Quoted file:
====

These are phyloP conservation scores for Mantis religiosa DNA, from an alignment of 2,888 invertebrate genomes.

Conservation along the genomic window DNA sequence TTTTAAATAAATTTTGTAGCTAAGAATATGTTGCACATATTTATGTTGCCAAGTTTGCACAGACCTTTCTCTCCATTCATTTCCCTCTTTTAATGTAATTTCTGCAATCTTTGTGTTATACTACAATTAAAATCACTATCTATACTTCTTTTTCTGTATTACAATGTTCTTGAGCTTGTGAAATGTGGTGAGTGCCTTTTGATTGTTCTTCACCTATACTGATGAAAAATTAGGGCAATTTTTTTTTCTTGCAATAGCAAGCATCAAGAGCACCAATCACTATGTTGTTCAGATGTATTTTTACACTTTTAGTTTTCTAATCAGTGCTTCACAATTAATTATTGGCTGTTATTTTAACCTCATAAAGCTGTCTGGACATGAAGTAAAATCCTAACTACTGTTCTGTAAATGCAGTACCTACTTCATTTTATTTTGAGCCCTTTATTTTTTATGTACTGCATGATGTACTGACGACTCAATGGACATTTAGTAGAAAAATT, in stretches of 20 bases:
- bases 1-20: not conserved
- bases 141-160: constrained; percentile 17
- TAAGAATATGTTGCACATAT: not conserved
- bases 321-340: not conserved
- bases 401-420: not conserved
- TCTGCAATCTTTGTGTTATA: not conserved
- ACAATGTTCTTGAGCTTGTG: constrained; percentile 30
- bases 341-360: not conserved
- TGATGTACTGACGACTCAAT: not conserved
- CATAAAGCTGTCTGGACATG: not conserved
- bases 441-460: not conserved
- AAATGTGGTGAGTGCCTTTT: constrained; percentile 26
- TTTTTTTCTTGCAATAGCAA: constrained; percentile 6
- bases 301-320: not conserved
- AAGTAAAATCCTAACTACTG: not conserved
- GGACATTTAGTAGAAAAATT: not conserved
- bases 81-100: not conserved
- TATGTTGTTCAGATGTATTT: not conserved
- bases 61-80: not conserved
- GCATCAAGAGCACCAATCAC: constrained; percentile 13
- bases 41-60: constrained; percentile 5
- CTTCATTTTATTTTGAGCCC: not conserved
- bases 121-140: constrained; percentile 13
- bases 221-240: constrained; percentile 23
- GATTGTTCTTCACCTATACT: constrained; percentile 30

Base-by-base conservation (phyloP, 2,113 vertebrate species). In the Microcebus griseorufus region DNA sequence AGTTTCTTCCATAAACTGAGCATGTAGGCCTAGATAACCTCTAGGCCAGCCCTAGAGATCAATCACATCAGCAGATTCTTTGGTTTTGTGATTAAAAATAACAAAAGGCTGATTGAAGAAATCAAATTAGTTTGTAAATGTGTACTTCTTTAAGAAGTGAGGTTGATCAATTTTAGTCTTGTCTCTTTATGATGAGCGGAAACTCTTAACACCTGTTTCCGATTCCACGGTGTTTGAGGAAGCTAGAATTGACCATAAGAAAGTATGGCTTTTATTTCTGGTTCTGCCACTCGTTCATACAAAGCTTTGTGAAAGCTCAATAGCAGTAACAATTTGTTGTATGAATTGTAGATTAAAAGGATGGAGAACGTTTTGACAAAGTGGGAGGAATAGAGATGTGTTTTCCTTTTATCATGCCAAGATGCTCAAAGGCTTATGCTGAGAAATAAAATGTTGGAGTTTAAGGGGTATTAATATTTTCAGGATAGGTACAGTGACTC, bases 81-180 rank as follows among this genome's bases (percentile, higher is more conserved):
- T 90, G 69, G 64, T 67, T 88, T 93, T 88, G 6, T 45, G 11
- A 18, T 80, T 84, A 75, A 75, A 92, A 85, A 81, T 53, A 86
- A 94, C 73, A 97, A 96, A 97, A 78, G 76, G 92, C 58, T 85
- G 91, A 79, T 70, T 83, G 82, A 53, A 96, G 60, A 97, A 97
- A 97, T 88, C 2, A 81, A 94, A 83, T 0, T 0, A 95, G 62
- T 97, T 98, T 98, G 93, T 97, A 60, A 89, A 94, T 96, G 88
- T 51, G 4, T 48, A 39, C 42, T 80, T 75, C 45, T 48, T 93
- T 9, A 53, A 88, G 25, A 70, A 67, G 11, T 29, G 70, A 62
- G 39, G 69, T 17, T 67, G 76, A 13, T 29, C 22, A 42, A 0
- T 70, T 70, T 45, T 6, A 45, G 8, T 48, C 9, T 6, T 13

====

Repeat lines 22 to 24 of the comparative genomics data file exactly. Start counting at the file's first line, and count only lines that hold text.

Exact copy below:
- GCATCAAGAGCACCAATCAC: constrained; percentile 13
- bases 41-60: constrained; percentile 5
- CTTCATTTTATTTTGAGCCC: not conserved